3. Totally, thoroughly agree! ❤

    That's the why I love my Olympia SG 3, and the reason which I replaced my Olivetti Lettera 31 with an Olivetti Studio 46! 😀

    I prefer the 60's, 70's, 80's and early 90's machines. Their futuristic and square designs drive me nuts, in a good sense of course! xD

    • I had an Olympia SG1 from the 1950s. Felt like the SM3, but without the heavy carriage shift! Now why couldn’t they make the SM3 the same as the SG1? The only thing that made the SG1 feel heavy, was the larger carriage. Not as quick and silky as the portable.

      • That’s the why I have an Olivetti Studio 46: All the advantages of a portable, with the stability and snapiness of the standard office machine! 😀

  4. Thank You for this “review”. I’m very new to the typewriter ownership world (found my dream machine as far as looks go: 1930’s Remington Noiseless Portable). I have looked high & Low on the WWWeb for just this type of answer to my brain-full-O-questions. #1 – To go with a standard or a portable.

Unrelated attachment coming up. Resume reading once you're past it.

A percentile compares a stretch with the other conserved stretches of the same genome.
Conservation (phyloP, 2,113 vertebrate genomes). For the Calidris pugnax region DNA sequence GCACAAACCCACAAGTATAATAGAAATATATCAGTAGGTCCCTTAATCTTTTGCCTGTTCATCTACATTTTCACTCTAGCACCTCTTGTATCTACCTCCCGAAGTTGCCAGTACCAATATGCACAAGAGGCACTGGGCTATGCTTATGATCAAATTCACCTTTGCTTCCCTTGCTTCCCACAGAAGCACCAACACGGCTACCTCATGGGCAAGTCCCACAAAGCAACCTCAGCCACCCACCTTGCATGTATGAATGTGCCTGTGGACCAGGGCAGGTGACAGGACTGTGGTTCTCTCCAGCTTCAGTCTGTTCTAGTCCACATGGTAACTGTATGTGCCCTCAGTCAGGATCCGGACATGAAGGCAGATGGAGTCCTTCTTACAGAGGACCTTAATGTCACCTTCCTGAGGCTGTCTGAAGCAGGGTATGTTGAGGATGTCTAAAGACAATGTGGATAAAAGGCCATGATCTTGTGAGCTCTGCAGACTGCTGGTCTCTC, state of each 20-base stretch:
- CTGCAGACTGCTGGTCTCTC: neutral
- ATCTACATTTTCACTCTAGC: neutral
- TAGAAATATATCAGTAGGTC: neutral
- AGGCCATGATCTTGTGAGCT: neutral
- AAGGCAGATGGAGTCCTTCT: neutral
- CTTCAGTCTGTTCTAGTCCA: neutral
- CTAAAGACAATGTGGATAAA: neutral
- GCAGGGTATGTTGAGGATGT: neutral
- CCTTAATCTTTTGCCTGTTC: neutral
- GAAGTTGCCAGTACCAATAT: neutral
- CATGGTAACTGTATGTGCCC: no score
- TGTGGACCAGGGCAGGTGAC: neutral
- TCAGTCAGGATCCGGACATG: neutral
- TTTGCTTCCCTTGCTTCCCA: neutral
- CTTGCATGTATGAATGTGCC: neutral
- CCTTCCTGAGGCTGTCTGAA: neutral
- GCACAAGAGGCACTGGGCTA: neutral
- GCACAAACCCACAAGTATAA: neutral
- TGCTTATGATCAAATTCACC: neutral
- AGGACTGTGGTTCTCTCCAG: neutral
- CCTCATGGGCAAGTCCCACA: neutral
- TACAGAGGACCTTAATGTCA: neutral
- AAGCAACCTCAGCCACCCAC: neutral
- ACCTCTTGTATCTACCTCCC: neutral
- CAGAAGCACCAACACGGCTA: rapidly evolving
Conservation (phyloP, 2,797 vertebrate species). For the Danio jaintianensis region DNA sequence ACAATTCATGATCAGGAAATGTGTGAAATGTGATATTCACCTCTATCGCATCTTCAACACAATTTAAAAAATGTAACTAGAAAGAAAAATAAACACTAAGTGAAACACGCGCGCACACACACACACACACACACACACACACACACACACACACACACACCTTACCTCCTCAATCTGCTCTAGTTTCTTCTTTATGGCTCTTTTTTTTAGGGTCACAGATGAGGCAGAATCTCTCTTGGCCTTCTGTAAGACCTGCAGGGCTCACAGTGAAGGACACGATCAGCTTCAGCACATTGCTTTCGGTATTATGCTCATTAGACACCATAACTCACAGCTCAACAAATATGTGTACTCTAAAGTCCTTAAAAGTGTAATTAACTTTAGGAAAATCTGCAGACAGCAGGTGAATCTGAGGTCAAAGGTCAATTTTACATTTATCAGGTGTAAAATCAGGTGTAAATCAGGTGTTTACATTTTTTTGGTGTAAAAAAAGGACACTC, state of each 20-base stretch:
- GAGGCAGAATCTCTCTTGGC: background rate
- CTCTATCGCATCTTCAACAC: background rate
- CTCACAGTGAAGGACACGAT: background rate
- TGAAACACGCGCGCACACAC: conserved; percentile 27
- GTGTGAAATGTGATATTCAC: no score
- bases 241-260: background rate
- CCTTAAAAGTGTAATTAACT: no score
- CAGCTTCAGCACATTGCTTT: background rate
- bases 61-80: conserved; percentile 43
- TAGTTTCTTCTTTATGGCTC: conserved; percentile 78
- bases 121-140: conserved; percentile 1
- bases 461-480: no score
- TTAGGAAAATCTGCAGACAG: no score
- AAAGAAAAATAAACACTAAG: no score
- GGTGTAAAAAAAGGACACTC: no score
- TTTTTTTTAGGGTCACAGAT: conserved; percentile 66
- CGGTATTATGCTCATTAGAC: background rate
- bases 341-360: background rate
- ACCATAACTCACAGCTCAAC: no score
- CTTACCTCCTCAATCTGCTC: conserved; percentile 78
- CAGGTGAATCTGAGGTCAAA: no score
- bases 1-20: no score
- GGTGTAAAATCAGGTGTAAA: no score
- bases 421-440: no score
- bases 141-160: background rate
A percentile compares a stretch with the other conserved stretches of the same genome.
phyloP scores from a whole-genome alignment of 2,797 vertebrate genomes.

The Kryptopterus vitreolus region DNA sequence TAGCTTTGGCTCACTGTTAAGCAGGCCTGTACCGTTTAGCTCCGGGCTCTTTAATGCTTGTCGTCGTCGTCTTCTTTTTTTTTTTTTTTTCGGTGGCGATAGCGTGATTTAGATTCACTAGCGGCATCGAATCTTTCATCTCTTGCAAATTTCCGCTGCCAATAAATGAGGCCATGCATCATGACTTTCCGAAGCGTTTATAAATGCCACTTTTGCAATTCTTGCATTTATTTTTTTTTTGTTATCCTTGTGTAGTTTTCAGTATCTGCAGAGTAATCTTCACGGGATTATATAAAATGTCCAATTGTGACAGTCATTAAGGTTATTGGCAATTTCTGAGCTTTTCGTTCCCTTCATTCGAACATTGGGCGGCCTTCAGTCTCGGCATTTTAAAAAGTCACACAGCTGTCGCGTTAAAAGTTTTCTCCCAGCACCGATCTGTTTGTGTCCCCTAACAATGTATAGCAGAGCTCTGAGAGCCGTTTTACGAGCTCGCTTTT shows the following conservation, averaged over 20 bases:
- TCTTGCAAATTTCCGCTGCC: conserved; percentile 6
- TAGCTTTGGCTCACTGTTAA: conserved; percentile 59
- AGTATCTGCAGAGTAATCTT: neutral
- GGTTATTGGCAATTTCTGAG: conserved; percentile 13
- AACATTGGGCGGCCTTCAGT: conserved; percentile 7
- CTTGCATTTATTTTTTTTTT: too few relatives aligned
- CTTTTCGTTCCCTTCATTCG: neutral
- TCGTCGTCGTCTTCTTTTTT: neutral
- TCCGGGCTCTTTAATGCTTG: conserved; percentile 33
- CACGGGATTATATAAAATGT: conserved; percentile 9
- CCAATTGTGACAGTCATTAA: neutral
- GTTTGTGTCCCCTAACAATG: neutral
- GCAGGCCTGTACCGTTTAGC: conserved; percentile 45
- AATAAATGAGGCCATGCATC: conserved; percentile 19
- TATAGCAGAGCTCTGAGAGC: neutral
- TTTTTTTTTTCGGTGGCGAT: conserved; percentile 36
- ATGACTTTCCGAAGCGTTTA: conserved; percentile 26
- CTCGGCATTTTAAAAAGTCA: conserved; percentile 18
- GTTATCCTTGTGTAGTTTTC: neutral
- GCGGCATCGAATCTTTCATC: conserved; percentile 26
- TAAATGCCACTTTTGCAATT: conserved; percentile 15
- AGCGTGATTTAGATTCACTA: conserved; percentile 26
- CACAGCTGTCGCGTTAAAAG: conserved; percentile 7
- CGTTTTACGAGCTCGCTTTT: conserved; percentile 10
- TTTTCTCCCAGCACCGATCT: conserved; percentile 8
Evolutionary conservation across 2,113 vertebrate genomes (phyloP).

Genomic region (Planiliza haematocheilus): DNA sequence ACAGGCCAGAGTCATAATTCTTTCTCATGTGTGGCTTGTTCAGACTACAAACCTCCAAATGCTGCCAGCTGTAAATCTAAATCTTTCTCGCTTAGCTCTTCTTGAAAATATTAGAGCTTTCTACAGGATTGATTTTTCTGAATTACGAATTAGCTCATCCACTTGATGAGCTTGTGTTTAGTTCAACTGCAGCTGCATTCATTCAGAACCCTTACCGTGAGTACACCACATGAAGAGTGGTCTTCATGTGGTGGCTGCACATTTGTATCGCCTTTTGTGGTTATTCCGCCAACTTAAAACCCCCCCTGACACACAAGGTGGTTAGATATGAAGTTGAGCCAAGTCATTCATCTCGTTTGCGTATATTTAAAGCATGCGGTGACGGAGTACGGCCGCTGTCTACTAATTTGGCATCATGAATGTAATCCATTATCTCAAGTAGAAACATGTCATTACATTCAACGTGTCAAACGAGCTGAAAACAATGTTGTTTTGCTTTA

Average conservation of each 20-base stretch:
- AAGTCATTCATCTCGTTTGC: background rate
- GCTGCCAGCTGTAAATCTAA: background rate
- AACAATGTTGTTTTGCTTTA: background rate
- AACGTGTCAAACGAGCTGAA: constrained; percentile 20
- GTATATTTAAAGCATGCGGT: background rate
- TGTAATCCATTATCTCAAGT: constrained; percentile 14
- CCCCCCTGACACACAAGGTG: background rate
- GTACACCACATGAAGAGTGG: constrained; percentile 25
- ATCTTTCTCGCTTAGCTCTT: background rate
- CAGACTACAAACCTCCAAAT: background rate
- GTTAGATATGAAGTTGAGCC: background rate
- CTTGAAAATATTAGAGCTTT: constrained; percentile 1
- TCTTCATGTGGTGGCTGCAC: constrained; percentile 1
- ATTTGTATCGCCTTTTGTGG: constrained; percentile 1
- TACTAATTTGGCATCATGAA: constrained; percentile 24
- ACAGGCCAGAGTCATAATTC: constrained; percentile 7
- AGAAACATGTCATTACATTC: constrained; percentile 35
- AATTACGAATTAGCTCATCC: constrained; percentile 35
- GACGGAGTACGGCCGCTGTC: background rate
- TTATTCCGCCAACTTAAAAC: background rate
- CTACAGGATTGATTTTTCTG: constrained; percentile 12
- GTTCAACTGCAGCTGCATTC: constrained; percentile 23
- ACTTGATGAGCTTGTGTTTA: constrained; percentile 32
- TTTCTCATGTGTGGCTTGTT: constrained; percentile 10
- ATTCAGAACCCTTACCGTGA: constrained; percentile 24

Now to find that wonder machine which combines typing ease and looks in a full size. I like the look of the Royals… FP, KMM, etc. Especially in the post-war quirky colors.
    Any thoughts from you typing humans?

    I’ll need to get started cleaning my Remington until I get lucky enough to come across a desk-topper.
    Not an easy thing over here in Swedia.

    Thanks again, and have a great day!
    Chris

    • What the portable lacks in typing touch vs. the standard, it makes up for in design. The office standards are a pretty dull lot. Plus, they’re so huge! I suppose that’s why I’d never warm up to one. I’m not being paid for how fast I type or how many error free memos I can churn out. I’m willing to trade efficiency for aesthetic.

  5. Daniel,
    You make A good point… I’m not being paid for writing (I’m a hobbyist). Just wondered about ease of use on the old phalangi.
    Aesthetics Vs. Touch – I’ve seen that argued several times on various portable typewriter themed articles.